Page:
Somalian offshore blocks, soon to be offered to interested oil companies as part of its first offshore licensing round, could hold billions of barrels of oil equivalent, however, maritime dispute with Kenya and other political risks could hamper its efforts towards fulfilling its offshore oil production dream.
Somalia is hoping to not just replicate offshore successes of other East African countries such as Mozambique and Tanzania where up to 200 tcf of gas has been discovered in the past few years.
Namely, according to Spectrum, a seismic company which acquired new seismic data offshore Somalia in 2014-2016, its surveying works have also revealed what has previously been missing from the East African offshore areas – oil.
The seismic company has said there are a significant number of large undrilled prospects in Somalia, a country not explored for 25 years due to the civil war and political turmoil.
Somalia’s offshore offer will consist of 15 blocks, and the round is set to close on in November 2019, with pre-qualification applications due on July 11, 2019, according to info found on Spectrum’s website.
While there’s a reason for optimism when it comes to Somalia’s oil and gas exploration potential a report issued this week by Fitch Solutions looks at the potential geopolitical risk problem.
Namely, in its report (requests free-registration) Fitch Solutions said: “The country scores poorly on all fronts, both in terms of political and economic risk, on the short- and long-term, making for an unattractive investment and business operating environment. “
Dispute with Kenya
Fitch Solutions further said that that licensing of exploration blocks offshore Somalia risks further igniting tensions with neighboring Kenya over a maritime border dispute.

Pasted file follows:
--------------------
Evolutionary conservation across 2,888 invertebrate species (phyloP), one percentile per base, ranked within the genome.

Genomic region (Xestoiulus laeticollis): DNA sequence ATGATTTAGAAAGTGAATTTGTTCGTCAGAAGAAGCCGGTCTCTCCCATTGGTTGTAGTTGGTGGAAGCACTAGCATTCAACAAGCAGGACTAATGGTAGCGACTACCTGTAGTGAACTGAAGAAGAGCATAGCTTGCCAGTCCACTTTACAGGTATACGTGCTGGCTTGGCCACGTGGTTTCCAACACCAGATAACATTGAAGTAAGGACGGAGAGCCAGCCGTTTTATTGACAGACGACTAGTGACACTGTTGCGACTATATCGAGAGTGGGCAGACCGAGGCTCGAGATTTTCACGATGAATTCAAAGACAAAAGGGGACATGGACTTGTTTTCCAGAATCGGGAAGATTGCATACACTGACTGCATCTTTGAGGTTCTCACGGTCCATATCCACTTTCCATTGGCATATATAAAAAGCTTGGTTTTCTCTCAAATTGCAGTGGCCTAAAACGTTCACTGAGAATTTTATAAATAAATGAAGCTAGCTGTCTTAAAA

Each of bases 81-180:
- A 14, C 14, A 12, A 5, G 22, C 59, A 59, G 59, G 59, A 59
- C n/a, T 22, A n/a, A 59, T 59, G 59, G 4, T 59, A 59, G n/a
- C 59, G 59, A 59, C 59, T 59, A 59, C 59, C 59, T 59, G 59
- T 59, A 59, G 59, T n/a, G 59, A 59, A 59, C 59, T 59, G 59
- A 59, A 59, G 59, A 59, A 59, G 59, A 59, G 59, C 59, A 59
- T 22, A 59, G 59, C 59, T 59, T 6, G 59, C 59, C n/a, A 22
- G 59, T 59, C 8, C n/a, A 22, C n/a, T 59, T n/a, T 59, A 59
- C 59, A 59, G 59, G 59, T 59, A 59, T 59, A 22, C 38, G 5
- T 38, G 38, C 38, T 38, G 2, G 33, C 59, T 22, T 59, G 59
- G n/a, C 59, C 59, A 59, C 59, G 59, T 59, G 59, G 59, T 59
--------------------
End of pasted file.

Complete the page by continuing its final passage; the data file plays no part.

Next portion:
Fitch provided a map of the disputed area which is more that 100,000 kilometers big, and contains three blocks operated by Eni, with both Somalia and Kenya claiming rights there.
Fitch said: “The disputed triangle of water stretches over an area of more than 100,000sq km, and is believed to hold valuable hydrocarbon deposits. In 2014, Somalia sued Kenya at the International Court of Justice (ICJ). In its February 2017 judgment, the ICJ decided to adjudicate the maritime dispute after negotiations between the two neighbors failed, but the court is yet to give an official hearing date.
“Somalia currently claims that Kenya’s ongoing oil exploration activities in the disputed area are unlawful (Italian oil major Eni currently operates three blocks in the Kenyan deep offshore, located at the disputed Somali maritime border: L-21, L-23 and L-24). As a result of the recent spat, Kenya recalled its envoy to Somalia, and asked its Somali counterpart to return to Mogadishu for consultation with his government.”
According to a Reuters report earlier this week, Kenya has released a statement slamming Somalia’s offshore block allocation and said it would defend its rights over those at any cost: “This unparalleled affront and illegal grab at the resources of Kenya will not go unanswered and is tantamount to an act of aggression against the people of Kenya and their resources.”
Offshore Energy Today Staff